Posted on December 6, 2019 by Louise Howland
Most organisations will fall victim to cybercrime at some point. There are a few steps that are important to take to minimise the effects of a breach and to help protect against future attacks. Here is our advice for what your organisation should do in the event of a cybersecurity breach.
In an emergency, speed is a factor that affects the impact of the breach. By reacting quickly to cybercrime, the duration of an attack can shorten and thus lessen the impact. If you accidentally click on something that is suspicious or unusual in your emails, you may be affected by malware. In this situation make sure that you act quickly and turn off your device and raise the alarm with your IT department or provider. Your IT provider may advise you to disconnect any potentially affected devices from the network/internet, to reduce the risk of the spread if someone accidentally turns on the device.
As the immediate spread of risk has been removed, find out what has happened and how. It’s important to record and find out as much information as possible to trace where the malware first appeared. This will require some time and information from users so that steps can be taken to prevent a repeat attack.
Although some machines will have been obviously affected by the cyber problem, it is key to check that no other systems have been affected, this might include cloud-based storage that a user might sync data with. It is ideal to have all the systems on the network scanned to give an accurate indication of all the machines affected.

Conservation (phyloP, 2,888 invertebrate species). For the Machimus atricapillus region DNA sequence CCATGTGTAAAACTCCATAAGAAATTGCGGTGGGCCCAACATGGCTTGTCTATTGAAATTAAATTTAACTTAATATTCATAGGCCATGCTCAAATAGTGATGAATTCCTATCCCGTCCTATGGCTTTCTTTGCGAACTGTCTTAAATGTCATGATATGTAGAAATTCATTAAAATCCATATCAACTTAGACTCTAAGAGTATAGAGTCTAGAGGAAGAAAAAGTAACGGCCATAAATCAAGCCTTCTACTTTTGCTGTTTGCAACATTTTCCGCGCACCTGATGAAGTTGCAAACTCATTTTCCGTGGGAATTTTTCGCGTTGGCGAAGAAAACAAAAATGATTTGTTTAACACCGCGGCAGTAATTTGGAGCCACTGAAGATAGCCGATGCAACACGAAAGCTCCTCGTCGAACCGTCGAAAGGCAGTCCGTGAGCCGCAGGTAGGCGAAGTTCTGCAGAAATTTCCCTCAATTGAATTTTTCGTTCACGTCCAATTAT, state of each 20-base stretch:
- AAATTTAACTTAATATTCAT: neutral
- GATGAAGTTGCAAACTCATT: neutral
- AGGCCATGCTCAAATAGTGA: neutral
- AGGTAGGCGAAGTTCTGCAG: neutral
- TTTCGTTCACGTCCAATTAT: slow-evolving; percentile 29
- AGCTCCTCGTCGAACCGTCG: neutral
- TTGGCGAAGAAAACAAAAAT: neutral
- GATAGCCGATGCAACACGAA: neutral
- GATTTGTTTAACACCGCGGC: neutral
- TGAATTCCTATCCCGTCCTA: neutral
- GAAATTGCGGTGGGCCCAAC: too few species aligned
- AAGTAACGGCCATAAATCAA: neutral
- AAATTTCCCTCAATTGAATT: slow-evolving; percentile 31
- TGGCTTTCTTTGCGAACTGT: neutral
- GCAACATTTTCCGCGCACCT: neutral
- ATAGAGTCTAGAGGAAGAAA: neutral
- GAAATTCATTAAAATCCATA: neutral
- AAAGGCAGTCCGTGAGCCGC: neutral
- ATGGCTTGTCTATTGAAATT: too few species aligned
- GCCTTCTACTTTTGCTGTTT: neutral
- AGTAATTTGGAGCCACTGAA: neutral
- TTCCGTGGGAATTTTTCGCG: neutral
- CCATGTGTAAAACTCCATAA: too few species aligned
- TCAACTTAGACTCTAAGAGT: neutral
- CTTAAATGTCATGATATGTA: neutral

You also need to think about whether or not you need to communicate with your clients/stakeholders. If service has been denied, if there’s a risk of spreading the attack, or if client details have been compromised, this requires careful thought about how and when you communicate the details of the attack and the remedial steps you’ve taken.
Cybercrime is serious, but it is often overlooked by people because of the nature of the crime. Calling the police or Action Fraud should always be part of your plan of action if you are affected by cybercrime.
Cybercrime Insurance is available. Make sure to call your insurance broker to check your policy protection. If your bank account has been affected it is important to speak to your bank to see if the funds are recoverable.
Finally, and importantly make sure you report any data breaches to the ICO (Information Commissioner’s Office), as to comply with GDPR you must ensure they are notified of any breaches.
After the attack and everything has been sorted it is important to analyse the breach in detail. By doing this, it highlights what needs to be done in the future to prevent this attack from happening again. This can also highlight any cybersecurity training that needs to be taken on by staff.
Always remember that prevention is better than cure.
Read our cybersecurity action plan guide for more detail